A lot of the words in this message plan (reprinted in full in the notes) come straight from the first Crosby/Textor report. It repeated the leveraging opportunities:

* While the economy is going well currently, it has nothing to do with the Labour Government. They have been lucky.

* Labour has been distracted by its social reform agenda, and is doing nothing to ensure a strong economy going forward.

* We have lost the New Zealand Values of Initiative and Rewards for working hard and ‘Getting Ahead’.

* There is no incentive for individuals to better themselves, be it through the tax system, the education system or the welfare system; and

* If we don’t put in place plans for a stronger economy now, we will suffer badly in the next economic downturn.29

Textor returned for more meetings with National on 23–24 February 2005. These included ‘Peter Keenan and Textor meeting with Leader [Don Brash] on styles of lines to use and language re framing/positioning’.30 This is another important part of the Crosby/Textor technique. Textor explained that by ‘framing’ he meant ‘setting a notion not about the issues people think about but giving them a WAY to think about the issues in question, that is giving them a model or a structure or equation’.31

According to Textor, framing was becoming critical in campaigns for several reasons. First and obviously, by framing the debate, the party could ‘ensure that [its] issues… naturally come to the fore and are automatically considered’. An example of framing for National was putting all discussion of welfare and tax cuts into the frame of ‘incentives’ and more generally defining the 2005 election as being about tax cuts. Second, he said, in a ‘scrappy’ election campaign framing gave ‘indifferent voters a guide or a roadmap on how to think about issues and think about them on your terms’. For instance, since Ruth Richardson’s reign as finance minister in the early 1990s, tax cuts had been associated in the public mind with cuts to social services. Framing tax cuts in terms of ‘incentives’ for ‘getting ahead’ could take people’s minds off social service cuts and replace these associations with a way of thinking about tax that was advantageous to National.

Third, framing could ‘take the form of an “opening statement” or big claim’; and making a ‘radical’ claim would allow National to ‘refocus the campaign back to your issues’. ‘Big’ or ‘radical’ claims were ideas like privileged Maori, criminals getting an easy ride from the legal system and ‘hard-working’ people being held back by welfare bludgers. Textor explained that a lot of the impact of such claims comes from being attacked for making them. ‘Hopefully your distractors will turbo-charge by drawing attention to the issues that you have raised, forgetting that they are in effect drawing attention to your issues and your areas of strength.’32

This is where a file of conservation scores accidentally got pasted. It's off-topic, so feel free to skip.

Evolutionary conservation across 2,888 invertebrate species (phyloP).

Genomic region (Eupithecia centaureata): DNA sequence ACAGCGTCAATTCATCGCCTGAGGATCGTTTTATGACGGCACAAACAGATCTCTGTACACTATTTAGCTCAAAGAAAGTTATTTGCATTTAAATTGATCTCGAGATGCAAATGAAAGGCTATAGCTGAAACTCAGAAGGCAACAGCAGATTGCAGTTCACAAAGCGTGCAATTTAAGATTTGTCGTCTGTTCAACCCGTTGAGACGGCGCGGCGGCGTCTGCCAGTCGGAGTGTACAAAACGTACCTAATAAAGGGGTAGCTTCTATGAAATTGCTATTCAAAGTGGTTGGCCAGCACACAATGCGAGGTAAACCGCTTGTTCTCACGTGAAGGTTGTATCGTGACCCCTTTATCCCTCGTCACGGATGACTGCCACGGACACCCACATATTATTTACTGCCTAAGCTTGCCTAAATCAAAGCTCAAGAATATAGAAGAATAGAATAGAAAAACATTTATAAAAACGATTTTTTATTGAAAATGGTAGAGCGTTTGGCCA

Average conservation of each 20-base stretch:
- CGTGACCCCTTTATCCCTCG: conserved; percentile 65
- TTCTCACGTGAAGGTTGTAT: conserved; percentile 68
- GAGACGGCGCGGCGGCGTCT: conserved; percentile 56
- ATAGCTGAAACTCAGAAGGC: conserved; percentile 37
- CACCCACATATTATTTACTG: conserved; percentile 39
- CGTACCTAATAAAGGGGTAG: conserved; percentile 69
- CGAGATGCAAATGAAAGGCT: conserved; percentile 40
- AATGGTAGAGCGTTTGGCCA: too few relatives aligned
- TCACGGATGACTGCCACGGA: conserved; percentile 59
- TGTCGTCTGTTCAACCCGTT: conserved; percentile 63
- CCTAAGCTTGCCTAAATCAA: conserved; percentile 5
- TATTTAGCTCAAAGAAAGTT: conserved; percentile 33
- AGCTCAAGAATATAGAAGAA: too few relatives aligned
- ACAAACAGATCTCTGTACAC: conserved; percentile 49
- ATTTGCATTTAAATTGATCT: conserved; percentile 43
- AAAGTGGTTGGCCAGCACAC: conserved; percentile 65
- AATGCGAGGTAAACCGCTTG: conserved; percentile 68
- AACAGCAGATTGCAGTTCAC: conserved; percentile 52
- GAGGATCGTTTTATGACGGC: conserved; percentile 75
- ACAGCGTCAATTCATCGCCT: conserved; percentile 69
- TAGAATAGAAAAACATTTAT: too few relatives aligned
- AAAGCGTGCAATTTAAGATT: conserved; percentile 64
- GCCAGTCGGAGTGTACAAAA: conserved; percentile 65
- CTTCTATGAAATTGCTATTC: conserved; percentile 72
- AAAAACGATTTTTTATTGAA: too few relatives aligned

There was a second ‘wave’ of focus groups in early April 2005, which formed the basis for the second major Crosby/Textor report. All the techniques discussed so far were much more blatantly evident in this ‘Qualitative Track Wave II’ report, given to Brash on 8 May 2005. It focused intensely on the search for ‘persuasive creative leads’ to win over soft voters.

Like the December 2004 benchmark report, the report began by assessing how the target voters were currently feeling. There was ‘an overall belief that things in New Zealand are “generally” heading in the right direction, due predominantly to perceptions about the “strength of the economy” ’. It said that ‘an emerging trend in this wave of research is the sense that New Zealand is heading in the right direction because of a perception that more money is being spent on “social” issues, such as health and education’. And, where there were issues of concern, the voters were ‘not holding Helen Clark or her Ministers accountable for the perceived problems they believe exist, nor do they necessarily believe that the Government is responsible’.33

Textor and Domitrak then moved on to ‘strategic opportunities’. Some ‘emerging trends were identified in this wave of qualitative research which, if leveraged effectively, can provide the National Party with real opportunities in the lead up to the next general election.’ There was a strategic opportunity in ‘an underlying sense that things in New Zealand “COULD” be heading in the wrong direction due in part to mounting financial pressures on families and a concern that “PERHAPS” not enough attention is being paid to “hard working” New Zealanders’. They said that ‘these sentiments are reinforced by an underlying perception that those in the “middle” who “work hard” are being overlooked, at best, and, at worst, their concerns are being ignored’.

A look at the confidential focus group ‘moderators guide’ – the list of questions to be asked in the focus groups – shows how ‘underlying’ sentiments like these are found. For instance, after open-ended questions about the Labour Party and its leader Helen Clark, the moderator asked, ‘What could the [Labour Party] be doing better at the moment – that is in what ways do you think the New Zealand Labour Party is performing poorly at the moment, even if it is begrudging blame or discredit?’ The questions then moved on to Clark: ‘regardless of your overall view of Helen Clark, what would you acknowledge are her weaknesses at the moment, even if they are slight or begrudging weaknesses?’34 The idea, of course, was that even slight and ‘begrudging’ feelings, that only came to mind ‘once probed’, could potentially be sown and cultivated more widely.

It was the same with questions about Labour’s Working for Families social support package. The moderator asked, regardless of their overall view of the policy, ‘what is not so good about this package – that is in what ways is it not beneficial to you personally?’ This was followed by: ‘What does it say to you about Helen Clark and the Labour Party?’35 And so on.